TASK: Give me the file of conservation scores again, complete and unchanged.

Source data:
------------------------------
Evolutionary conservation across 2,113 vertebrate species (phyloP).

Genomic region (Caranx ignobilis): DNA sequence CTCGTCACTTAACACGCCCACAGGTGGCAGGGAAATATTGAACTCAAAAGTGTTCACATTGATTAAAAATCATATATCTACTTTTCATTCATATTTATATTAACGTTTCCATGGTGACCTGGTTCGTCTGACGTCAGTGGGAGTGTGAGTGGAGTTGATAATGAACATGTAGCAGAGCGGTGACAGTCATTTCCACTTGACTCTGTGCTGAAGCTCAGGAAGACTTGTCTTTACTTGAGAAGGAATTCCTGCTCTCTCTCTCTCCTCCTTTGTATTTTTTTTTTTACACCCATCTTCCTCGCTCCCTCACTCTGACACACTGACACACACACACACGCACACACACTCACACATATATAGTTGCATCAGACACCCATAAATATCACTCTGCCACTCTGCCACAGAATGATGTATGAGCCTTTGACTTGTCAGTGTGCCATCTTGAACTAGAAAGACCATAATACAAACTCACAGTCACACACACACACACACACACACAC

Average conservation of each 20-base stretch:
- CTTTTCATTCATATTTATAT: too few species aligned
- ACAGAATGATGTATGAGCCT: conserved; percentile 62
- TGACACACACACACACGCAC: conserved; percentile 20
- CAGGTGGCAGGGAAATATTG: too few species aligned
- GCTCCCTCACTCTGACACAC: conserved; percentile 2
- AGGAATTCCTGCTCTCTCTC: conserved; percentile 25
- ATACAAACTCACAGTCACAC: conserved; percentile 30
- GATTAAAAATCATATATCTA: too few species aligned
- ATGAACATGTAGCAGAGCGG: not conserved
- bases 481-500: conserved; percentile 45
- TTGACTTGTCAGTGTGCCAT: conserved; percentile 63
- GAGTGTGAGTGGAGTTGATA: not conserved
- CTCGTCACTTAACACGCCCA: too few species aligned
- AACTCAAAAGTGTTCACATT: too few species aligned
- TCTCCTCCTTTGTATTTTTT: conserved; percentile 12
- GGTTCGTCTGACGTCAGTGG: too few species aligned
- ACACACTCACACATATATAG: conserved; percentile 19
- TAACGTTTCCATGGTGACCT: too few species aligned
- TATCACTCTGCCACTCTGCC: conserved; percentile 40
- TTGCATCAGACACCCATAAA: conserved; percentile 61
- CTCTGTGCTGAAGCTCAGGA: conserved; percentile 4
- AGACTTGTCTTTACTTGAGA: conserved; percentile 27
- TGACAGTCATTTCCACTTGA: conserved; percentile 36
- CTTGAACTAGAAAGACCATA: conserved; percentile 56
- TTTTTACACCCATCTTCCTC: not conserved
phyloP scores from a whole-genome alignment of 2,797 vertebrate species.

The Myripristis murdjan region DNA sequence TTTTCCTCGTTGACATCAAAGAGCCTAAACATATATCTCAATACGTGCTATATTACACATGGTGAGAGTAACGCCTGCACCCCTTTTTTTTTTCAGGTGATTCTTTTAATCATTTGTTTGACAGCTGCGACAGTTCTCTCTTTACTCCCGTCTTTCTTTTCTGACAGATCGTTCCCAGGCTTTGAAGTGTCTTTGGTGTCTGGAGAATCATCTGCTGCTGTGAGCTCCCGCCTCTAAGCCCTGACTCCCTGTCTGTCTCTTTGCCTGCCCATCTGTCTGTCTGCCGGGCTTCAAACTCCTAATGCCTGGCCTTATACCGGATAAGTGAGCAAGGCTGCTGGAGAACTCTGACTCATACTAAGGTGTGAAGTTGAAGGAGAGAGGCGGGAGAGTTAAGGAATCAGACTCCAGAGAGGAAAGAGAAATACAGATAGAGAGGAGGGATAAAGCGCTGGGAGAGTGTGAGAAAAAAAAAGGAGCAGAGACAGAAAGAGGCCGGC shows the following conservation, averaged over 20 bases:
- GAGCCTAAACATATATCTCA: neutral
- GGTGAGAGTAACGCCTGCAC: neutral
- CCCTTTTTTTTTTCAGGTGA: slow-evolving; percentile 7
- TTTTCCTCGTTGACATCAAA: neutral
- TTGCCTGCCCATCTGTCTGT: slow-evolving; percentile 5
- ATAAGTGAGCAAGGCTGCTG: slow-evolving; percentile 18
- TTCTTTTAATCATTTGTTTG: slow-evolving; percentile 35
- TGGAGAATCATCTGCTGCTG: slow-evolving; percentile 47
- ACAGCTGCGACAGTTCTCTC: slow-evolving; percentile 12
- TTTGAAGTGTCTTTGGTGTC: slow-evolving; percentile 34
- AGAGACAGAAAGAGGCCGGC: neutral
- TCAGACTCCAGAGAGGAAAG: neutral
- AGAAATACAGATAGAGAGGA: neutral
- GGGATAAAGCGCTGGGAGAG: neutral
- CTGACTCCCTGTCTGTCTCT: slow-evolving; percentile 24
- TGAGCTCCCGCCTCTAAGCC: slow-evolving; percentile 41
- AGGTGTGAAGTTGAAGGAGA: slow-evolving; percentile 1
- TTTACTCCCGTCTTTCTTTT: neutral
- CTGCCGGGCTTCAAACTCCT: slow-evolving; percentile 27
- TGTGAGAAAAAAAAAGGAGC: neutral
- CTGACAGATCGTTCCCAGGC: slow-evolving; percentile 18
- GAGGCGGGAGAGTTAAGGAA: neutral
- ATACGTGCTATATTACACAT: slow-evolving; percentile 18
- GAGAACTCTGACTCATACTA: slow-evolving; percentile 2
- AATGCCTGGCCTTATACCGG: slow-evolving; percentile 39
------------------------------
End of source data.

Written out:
Evolutionary conservation across 2,113 vertebrate species (phyloP).

Genomic region (Caranx ignobilis): DNA sequence CTCGTCACTTAACACGCCCACAGGTGGCAGGGAAATATTGAACTCAAAAGTGTTCACATTGATTAAAAATCATATATCTACTTTTCATTCATATTTATATTAACGTTTCCATGGTGACCTGGTTCGTCTGACGTCAGTGGGAGTGTGAGTGGAGTTGATAATGAACATGTAGCAGAGCGGTGACAGTCATTTCCACTTGACTCTGTGCTGAAGCTCAGGAAGACTTGTCTTTACTTGAGAAGGAATTCCTGCTCTCTCTCTCTCCTCCTTTGTATTTTTTTTTTTACACCCATCTTCCTCGCTCCCTCACTCTGACACACTGACACACACACACACGCACACACACTCACACATATATAGTTGCATCAGACACCCATAAATATCACTCTGCCACTCTGCCACAGAATGATGTATGAGCCTTTGACTTGTCAGTGTGCCATCTTGAACTAGAAAGACCATAATACAAACTCACAGTCACACACACACACACACACACACAC

Average conservation of each 20-base stretch:
- CTTTTCATTCATATTTATAT: too few species aligned
- ACAGAATGATGTATGAGCCT: conserved; percentile 62
- TGACACACACACACACGCAC: conserved; percentile 20
- CAGGTGGCAGGGAAATATTG: too few species aligned
- GCTCCCTCACTCTGACACAC: conserved; percentile 2
- AGGAATTCCTGCTCTCTCTC: conserved; percentile 25
- ATACAAACTCACAGTCACAC: conserved; percentile 30
- GATTAAAAATCATATATCTA: too few species aligned
- ATGAACATGTAGCAGAGCGG: not conserved
- bases 481-500: conserved; percentile 45
- TTGACTTGTCAGTGTGCCAT: conserved; percentile 63
- GAGTGTGAGTGGAGTTGATA: not conserved
- CTCGTCACTTAACACGCCCA: too few species aligned
- AACTCAAAAGTGTTCACATT: too few species aligned
- TCTCCTCCTTTGTATTTTTT: conserved; percentile 12
- GGTTCGTCTGACGTCAGTGG: too few species aligned
- ACACACTCACACATATATAG: conserved; percentile 19
- TAACGTTTCCATGGTGACCT: too few species aligned
- TATCACTCTGCCACTCTGCC: conserved; percentile 40
- TTGCATCAGACACCCATAAA: conserved; percentile 61
- CTCTGTGCTGAAGCTCAGGA: conserved; percentile 4
- AGACTTGTCTTTACTTGAGA: conserved; percentile 27
- TGACAGTCATTTCCACTTGA: conserved; percentile 36
- CTTGAACTAGAAAGACCATA: conserved; percentile 56
- TTTTTACACCCATCTTCCTC: not conserved
phyloP scores from a whole-genome alignment of 2,797 vertebrate species.

The Myripristis murdjan region DNA sequence TTTTCCTCGTTGACATCAAAGAGCCTAAACATATATCTCAATACGTGCTATATTACACATGGTGAGAGTAACGCCTGCACCCCTTTTTTTTTTCAGGTGATTCTTTTAATCATTTGTTTGACAGCTGCGACAGTTCTCTCTTTACTCCCGTCTTTCTTTTCTGACAGATCGTTCCCAGGCTTTGAAGTGTCTTTGGTGTCTGGAGAATCATCTGCTGCTGTGAGCTCCCGCCTCTAAGCCCTGACTCCCTGTCTGTCTCTTTGCCTGCCCATCTGTCTGTCTGCCGGGCTTCAAACTCCTAATGCCTGGCCTTATACCGGATAAGTGAGCAAGGCTGCTGGAGAACTCTGACTCATACTAAGGTGTGAAGTTGAAGGAGAGAGGCGGGAGAGTTAAGGAATCAGACTCCAGAGAGGAAAGAGAAATACAGATAGAGAGGAGGGATAAAGCGCTGGGAGAGTGTGAGAAAAAAAAAGGAGCAGAGACAGAAAGAGGCCGGC shows the following conservation, averaged over 20 bases:
- GAGCCTAAACATATATCTCA: neutral
- GGTGAGAGTAACGCCTGCAC: neutral
- CCCTTTTTTTTTTCAGGTGA: slow-evolving; percentile 7
- TTTTCCTCGTTGACATCAAA: neutral
- TTGCCTGCCCATCTGTCTGT: slow-evolving; percentile 5
- ATAAGTGAGCAAGGCTGCTG: slow-evolving; percentile 18
- TTCTTTTAATCATTTGTTTG: slow-evolving; percentile 35
- TGGAGAATCATCTGCTGCTG: slow-evolving; percentile 47
- ACAGCTGCGACAGTTCTCTC: slow-evolving; percentile 12
- TTTGAAGTGTCTTTGGTGTC: slow-evolving; percentile 34
- AGAGACAGAAAGAGGCCGGC: neutral
- TCAGACTCCAGAGAGGAAAG: neutral
- AGAAATACAGATAGAGAGGA: neutral
- GGGATAAAGCGCTGGGAGAG: neutral
- CTGACTCCCTGTCTGTCTCT: slow-evolving; percentile 24
- TGAGCTCCCGCCTCTAAGCC: slow-evolving; percentile 41
- AGGTGTGAAGTTGAAGGAGA: slow-evolving; percentile 1
- TTTACTCCCGTCTTTCTTTT: neutral
- CTGCCGGGCTTCAAACTCCT: slow-evolving; percentile 27
- TGTGAGAAAAAAAAAGGAGC: neutral
- CTGACAGATCGTTCCCAGGC: slow-evolving; percentile 18
- GAGGCGGGAGAGTTAAGGAA: neutral
- ATACGTGCTATATTACACAT: slow-evolving; percentile 18
- GAGAACTCTGACTCATACTA: slow-evolving; percentile 2
- AATGCCTGGCCTTATACCGG: slow-evolving; percentile 39